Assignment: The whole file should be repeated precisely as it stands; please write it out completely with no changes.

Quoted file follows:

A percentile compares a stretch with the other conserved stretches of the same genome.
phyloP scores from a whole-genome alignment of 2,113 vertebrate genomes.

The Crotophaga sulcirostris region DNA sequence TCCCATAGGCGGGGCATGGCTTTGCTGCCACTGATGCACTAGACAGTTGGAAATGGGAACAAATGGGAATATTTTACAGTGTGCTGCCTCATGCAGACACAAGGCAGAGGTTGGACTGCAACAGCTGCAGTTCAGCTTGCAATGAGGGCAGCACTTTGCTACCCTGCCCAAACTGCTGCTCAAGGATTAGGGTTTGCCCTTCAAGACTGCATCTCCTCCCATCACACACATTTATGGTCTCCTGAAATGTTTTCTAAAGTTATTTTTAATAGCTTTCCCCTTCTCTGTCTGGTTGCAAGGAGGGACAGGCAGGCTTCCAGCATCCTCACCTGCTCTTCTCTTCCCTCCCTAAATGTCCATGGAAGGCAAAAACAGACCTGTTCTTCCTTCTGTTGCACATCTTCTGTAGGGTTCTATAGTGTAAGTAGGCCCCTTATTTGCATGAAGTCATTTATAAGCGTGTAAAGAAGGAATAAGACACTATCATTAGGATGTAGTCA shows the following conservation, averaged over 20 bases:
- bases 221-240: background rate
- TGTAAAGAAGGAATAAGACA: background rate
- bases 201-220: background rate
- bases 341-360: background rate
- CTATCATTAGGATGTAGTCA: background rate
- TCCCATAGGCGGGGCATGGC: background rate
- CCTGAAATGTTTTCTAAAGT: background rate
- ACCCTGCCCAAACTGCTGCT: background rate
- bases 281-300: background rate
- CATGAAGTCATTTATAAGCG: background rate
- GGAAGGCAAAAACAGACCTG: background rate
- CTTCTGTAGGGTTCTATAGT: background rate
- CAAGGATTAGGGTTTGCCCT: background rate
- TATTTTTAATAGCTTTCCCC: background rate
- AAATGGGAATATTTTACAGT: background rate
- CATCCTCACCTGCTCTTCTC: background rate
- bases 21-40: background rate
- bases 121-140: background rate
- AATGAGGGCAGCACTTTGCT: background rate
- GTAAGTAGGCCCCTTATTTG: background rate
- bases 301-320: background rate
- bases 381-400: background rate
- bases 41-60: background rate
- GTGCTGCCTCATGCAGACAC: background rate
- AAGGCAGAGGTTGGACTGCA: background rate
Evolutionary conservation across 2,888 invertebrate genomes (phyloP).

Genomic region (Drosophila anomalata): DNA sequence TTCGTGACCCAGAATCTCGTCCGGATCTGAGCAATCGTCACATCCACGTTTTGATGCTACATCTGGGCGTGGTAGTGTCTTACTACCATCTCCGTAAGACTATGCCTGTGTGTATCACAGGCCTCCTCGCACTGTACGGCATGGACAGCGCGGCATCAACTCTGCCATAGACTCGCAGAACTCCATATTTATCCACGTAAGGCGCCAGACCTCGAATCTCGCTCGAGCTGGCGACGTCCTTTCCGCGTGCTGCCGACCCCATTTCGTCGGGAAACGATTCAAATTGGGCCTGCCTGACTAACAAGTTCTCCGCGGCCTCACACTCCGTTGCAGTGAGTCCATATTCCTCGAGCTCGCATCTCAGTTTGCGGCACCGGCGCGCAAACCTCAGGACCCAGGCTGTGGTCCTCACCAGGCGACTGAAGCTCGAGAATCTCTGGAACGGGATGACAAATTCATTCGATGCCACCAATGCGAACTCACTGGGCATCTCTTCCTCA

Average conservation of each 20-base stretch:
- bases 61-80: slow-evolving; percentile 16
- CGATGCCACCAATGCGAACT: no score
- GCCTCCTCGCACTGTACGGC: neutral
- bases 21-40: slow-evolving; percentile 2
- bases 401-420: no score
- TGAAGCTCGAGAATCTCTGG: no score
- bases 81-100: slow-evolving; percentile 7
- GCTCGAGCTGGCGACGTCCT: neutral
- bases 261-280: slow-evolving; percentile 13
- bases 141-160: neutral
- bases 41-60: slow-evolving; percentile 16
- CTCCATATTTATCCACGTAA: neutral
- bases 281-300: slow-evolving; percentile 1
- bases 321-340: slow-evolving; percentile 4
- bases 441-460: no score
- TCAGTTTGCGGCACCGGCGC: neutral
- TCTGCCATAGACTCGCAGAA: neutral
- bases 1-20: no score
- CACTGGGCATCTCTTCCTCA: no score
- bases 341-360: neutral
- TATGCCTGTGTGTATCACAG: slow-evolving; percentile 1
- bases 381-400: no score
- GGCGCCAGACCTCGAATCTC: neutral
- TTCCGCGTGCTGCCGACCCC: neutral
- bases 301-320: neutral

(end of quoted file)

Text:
A percentile compares a stretch with the other conserved stretches of the same genome.
phyloP scores from a whole-genome alignment of 2,113 vertebrate genomes.

The Crotophaga sulcirostris region DNA sequence TCCCATAGGCGGGGCATGGCTTTGCTGCCACTGATGCACTAGACAGTTGGAAATGGGAACAAATGGGAATATTTTACAGTGTGCTGCCTCATGCAGACACAAGGCAGAGGTTGGACTGCAACAGCTGCAGTTCAGCTTGCAATGAGGGCAGCACTTTGCTACCCTGCCCAAACTGCTGCTCAAGGATTAGGGTTTGCCCTTCAAGACTGCATCTCCTCCCATCACACACATTTATGGTCTCCTGAAATGTTTTCTAAAGTTATTTTTAATAGCTTTCCCCTTCTCTGTCTGGTTGCAAGGAGGGACAGGCAGGCTTCCAGCATCCTCACCTGCTCTTCTCTTCCCTCCCTAAATGTCCATGGAAGGCAAAAACAGACCTGTTCTTCCTTCTGTTGCACATCTTCTGTAGGGTTCTATAGTGTAAGTAGGCCCCTTATTTGCATGAAGTCATTTATAAGCGTGTAAAGAAGGAATAAGACACTATCATTAGGATGTAGTCA shows the following conservation, averaged over 20 bases:
- bases 221-240: background rate
- TGTAAAGAAGGAATAAGACA: background rate
- bases 201-220: background rate
- bases 341-360: background rate
- CTATCATTAGGATGTAGTCA: background rate
- TCCCATAGGCGGGGCATGGC: background rate
- CCTGAAATGTTTTCTAAAGT: background rate
- ACCCTGCCCAAACTGCTGCT: background rate
- bases 281-300: background rate
- CATGAAGTCATTTATAAGCG: background rate
- GGAAGGCAAAAACAGACCTG: background rate
- CTTCTGTAGGGTTCTATAGT: background rate
- CAAGGATTAGGGTTTGCCCT: background rate
- TATTTTTAATAGCTTTCCCC: background rate
- AAATGGGAATATTTTACAGT: background rate
- CATCCTCACCTGCTCTTCTC: background rate
- bases 21-40: background rate
- bases 121-140: background rate
- AATGAGGGCAGCACTTTGCT: background rate
- GTAAGTAGGCCCCTTATTTG: background rate
- bases 301-320: background rate
- bases 381-400: background rate
- bases 41-60: background rate
- GTGCTGCCTCATGCAGACAC: background rate
- AAGGCAGAGGTTGGACTGCA: background rate
Evolutionary conservation across 2,888 invertebrate genomes (phyloP).

Genomic region (Drosophila anomalata): DNA sequence TTCGTGACCCAGAATCTCGTCCGGATCTGAGCAATCGTCACATCCACGTTTTGATGCTACATCTGGGCGTGGTAGTGTCTTACTACCATCTCCGTAAGACTATGCCTGTGTGTATCACAGGCCTCCTCGCACTGTACGGCATGGACAGCGCGGCATCAACTCTGCCATAGACTCGCAGAACTCCATATTTATCCACGTAAGGCGCCAGACCTCGAATCTCGCTCGAGCTGGCGACGTCCTTTCCGCGTGCTGCCGACCCCATTTCGTCGGGAAACGATTCAAATTGGGCCTGCCTGACTAACAAGTTCTCCGCGGCCTCACACTCCGTTGCAGTGAGTCCATATTCCTCGAGCTCGCATCTCAGTTTGCGGCACCGGCGCGCAAACCTCAGGACCCAGGCTGTGGTCCTCACCAGGCGACTGAAGCTCGAGAATCTCTGGAACGGGATGACAAATTCATTCGATGCCACCAATGCGAACTCACTGGGCATCTCTTCCTCA

Average conservation of each 20-base stretch:
- bases 61-80: slow-evolving; percentile 16
- CGATGCCACCAATGCGAACT: no score
- GCCTCCTCGCACTGTACGGC: neutral
- bases 21-40: slow-evolving; percentile 2
- bases 401-420: no score
- TGAAGCTCGAGAATCTCTGG: no score
- bases 81-100: slow-evolving; percentile 7
- GCTCGAGCTGGCGACGTCCT: neutral
- bases 261-280: slow-evolving; percentile 13
- bases 141-160: neutral
- bases 41-60: slow-evolving; percentile 16
- CTCCATATTTATCCACGTAA: neutral
- bases 281-300: slow-evolving; percentile 1
- bases 321-340: slow-evolving; percentile 4
- bases 441-460: no score
- TCAGTTTGCGGCACCGGCGC: neutral
- TCTGCCATAGACTCGCAGAA: neutral
- bases 1-20: no score
- CACTGGGCATCTCTTCCTCA: no score
- bases 341-360: neutral
- TATGCCTGTGTGTATCACAG: slow-evolving; percentile 1
- bases 381-400: no score
- GGCGCCAGACCTCGAATCTC: neutral
- TTCCGCGTGCTGCCGACCCC: neutral
- bases 301-320: neutral